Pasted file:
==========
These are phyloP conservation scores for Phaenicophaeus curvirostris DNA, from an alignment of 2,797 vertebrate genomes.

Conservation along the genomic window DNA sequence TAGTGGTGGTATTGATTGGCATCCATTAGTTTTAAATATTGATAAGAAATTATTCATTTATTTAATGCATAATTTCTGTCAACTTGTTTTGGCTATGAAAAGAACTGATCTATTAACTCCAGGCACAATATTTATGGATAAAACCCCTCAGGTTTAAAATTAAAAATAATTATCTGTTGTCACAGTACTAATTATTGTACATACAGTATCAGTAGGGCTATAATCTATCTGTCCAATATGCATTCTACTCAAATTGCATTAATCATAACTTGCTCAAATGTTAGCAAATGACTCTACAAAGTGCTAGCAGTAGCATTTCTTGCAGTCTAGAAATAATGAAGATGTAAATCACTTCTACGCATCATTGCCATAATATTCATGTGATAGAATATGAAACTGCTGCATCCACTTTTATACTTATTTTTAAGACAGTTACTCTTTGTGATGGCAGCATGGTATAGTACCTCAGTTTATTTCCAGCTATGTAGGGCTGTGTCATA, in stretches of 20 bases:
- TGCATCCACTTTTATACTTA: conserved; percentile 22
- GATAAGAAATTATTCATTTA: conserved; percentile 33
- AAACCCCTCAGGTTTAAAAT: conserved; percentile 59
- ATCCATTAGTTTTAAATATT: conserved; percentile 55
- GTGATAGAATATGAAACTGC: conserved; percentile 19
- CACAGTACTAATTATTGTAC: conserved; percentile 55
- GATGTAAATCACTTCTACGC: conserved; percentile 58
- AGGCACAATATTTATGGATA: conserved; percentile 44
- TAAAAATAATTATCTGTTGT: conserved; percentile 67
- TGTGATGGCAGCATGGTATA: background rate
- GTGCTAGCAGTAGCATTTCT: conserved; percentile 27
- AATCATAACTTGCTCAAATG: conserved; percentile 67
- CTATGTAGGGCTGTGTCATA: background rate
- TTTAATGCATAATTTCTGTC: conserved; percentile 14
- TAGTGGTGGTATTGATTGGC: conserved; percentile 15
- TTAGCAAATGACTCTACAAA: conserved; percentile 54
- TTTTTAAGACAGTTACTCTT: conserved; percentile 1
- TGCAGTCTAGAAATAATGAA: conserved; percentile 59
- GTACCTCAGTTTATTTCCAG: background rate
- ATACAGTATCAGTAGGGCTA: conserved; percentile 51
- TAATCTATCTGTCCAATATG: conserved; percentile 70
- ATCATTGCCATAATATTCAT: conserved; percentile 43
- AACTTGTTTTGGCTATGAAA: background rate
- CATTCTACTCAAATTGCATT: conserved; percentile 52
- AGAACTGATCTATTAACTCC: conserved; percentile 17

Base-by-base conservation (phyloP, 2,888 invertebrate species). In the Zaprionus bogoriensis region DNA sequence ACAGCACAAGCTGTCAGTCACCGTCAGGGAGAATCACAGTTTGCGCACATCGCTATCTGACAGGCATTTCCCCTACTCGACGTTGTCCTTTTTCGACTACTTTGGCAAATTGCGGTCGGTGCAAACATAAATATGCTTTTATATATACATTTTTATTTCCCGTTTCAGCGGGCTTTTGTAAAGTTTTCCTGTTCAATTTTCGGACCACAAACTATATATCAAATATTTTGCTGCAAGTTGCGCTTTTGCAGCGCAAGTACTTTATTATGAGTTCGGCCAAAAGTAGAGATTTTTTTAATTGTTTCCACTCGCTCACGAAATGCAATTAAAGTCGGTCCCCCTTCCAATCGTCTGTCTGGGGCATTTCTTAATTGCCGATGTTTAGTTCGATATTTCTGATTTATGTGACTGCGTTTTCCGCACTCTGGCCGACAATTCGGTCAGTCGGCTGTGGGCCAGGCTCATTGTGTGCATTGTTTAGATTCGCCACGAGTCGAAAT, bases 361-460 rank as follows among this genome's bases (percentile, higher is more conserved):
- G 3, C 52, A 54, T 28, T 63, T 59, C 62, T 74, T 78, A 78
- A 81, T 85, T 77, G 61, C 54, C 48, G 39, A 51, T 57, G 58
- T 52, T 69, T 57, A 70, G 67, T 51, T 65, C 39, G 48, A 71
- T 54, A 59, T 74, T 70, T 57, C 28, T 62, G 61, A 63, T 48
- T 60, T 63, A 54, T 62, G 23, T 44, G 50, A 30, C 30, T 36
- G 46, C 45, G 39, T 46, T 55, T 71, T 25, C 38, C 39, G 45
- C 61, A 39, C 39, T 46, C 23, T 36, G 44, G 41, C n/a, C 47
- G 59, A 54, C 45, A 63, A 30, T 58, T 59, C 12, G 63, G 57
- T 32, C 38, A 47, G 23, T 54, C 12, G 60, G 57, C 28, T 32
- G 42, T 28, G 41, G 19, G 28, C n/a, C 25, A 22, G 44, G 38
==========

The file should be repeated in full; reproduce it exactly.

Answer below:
These are phyloP conservation scores for Phaenicophaeus curvirostris DNA, from an alignment of 2,797 vertebrate genomes.

Conservation along the genomic window DNA sequence TAGTGGTGGTATTGATTGGCATCCATTAGTTTTAAATATTGATAAGAAATTATTCATTTATTTAATGCATAATTTCTGTCAACTTGTTTTGGCTATGAAAAGAACTGATCTATTAACTCCAGGCACAATATTTATGGATAAAACCCCTCAGGTTTAAAATTAAAAATAATTATCTGTTGTCACAGTACTAATTATTGTACATACAGTATCAGTAGGGCTATAATCTATCTGTCCAATATGCATTCTACTCAAATTGCATTAATCATAACTTGCTCAAATGTTAGCAAATGACTCTACAAAGTGCTAGCAGTAGCATTTCTTGCAGTCTAGAAATAATGAAGATGTAAATCACTTCTACGCATCATTGCCATAATATTCATGTGATAGAATATGAAACTGCTGCATCCACTTTTATACTTATTTTTAAGACAGTTACTCTTTGTGATGGCAGCATGGTATAGTACCTCAGTTTATTTCCAGCTATGTAGGGCTGTGTCATA, in stretches of 20 bases:
- TGCATCCACTTTTATACTTA: conserved; percentile 22
- GATAAGAAATTATTCATTTA: conserved; percentile 33
- AAACCCCTCAGGTTTAAAAT: conserved; percentile 59
- ATCCATTAGTTTTAAATATT: conserved; percentile 55
- GTGATAGAATATGAAACTGC: conserved; percentile 19
- CACAGTACTAATTATTGTAC: conserved; percentile 55
- GATGTAAATCACTTCTACGC: conserved; percentile 58
- AGGCACAATATTTATGGATA: conserved; percentile 44
- TAAAAATAATTATCTGTTGT: conserved; percentile 67
- TGTGATGGCAGCATGGTATA: background rate
- GTGCTAGCAGTAGCATTTCT: conserved; percentile 27
- AATCATAACTTGCTCAAATG: conserved; percentile 67
- CTATGTAGGGCTGTGTCATA: background rate
- TTTAATGCATAATTTCTGTC: conserved; percentile 14
- TAGTGGTGGTATTGATTGGC: conserved; percentile 15
- TTAGCAAATGACTCTACAAA: conserved; percentile 54
- TTTTTAAGACAGTTACTCTT: conserved; percentile 1
- TGCAGTCTAGAAATAATGAA: conserved; percentile 59
- GTACCTCAGTTTATTTCCAG: background rate
- ATACAGTATCAGTAGGGCTA: conserved; percentile 51
- TAATCTATCTGTCCAATATG: conserved; percentile 70
- ATCATTGCCATAATATTCAT: conserved; percentile 43
- AACTTGTTTTGGCTATGAAA: background rate
- CATTCTACTCAAATTGCATT: conserved; percentile 52
- AGAACTGATCTATTAACTCC: conserved; percentile 17

Base-by-base conservation (phyloP, 2,888 invertebrate species). In the Zaprionus bogoriensis region DNA sequence ACAGCACAAGCTGTCAGTCACCGTCAGGGAGAATCACAGTTTGCGCACATCGCTATCTGACAGGCATTTCCCCTACTCGACGTTGTCCTTTTTCGACTACTTTGGCAAATTGCGGTCGGTGCAAACATAAATATGCTTTTATATATACATTTTTATTTCCCGTTTCAGCGGGCTTTTGTAAAGTTTTCCTGTTCAATTTTCGGACCACAAACTATATATCAAATATTTTGCTGCAAGTTGCGCTTTTGCAGCGCAAGTACTTTATTATGAGTTCGGCCAAAAGTAGAGATTTTTTTAATTGTTTCCACTCGCTCACGAAATGCAATTAAAGTCGGTCCCCCTTCCAATCGTCTGTCTGGGGCATTTCTTAATTGCCGATGTTTAGTTCGATATTTCTGATTTATGTGACTGCGTTTTCCGCACTCTGGCCGACAATTCGGTCAGTCGGCTGTGGGCCAGGCTCATTGTGTGCATTGTTTAGATTCGCCACGAGTCGAAAT, bases 361-460 rank as follows among this genome's bases (percentile, higher is more conserved):
- G 3, C 52, A 54, T 28, T 63, T 59, C 62, T 74, T 78, A 78
- A 81, T 85, T 77, G 61, C 54, C 48, G 39, A 51, T 57, G 58
- T 52, T 69, T 57, A 70, G 67, T 51, T 65, C 39, G 48, A 71
- T 54, A 59, T 74, T 70, T 57, C 28, T 62, G 61, A 63, T 48
- T 60, T 63, A 54, T 62, G 23, T 44, G 50, A 30, C 30, T 36
- G 46, C 45, G 39, T 46, T 55, T 71, T 25, C 38, C 39, G 45
- C 61, A 39, C 39, T 46, C 23, T 36, G 44, G 41, C n/a, C 47
- G 59, A 54, C 45, A 63, A 30, T 58, T 59, C 12, G 63, G 57
- T 32, C 38, A 47, G 23, T 54, C 12, G 60, G 57, C 28, T 32
- G 42, T 28, G 41, G 19, G 28, C n/a, C 25, A 22, G 44, G 38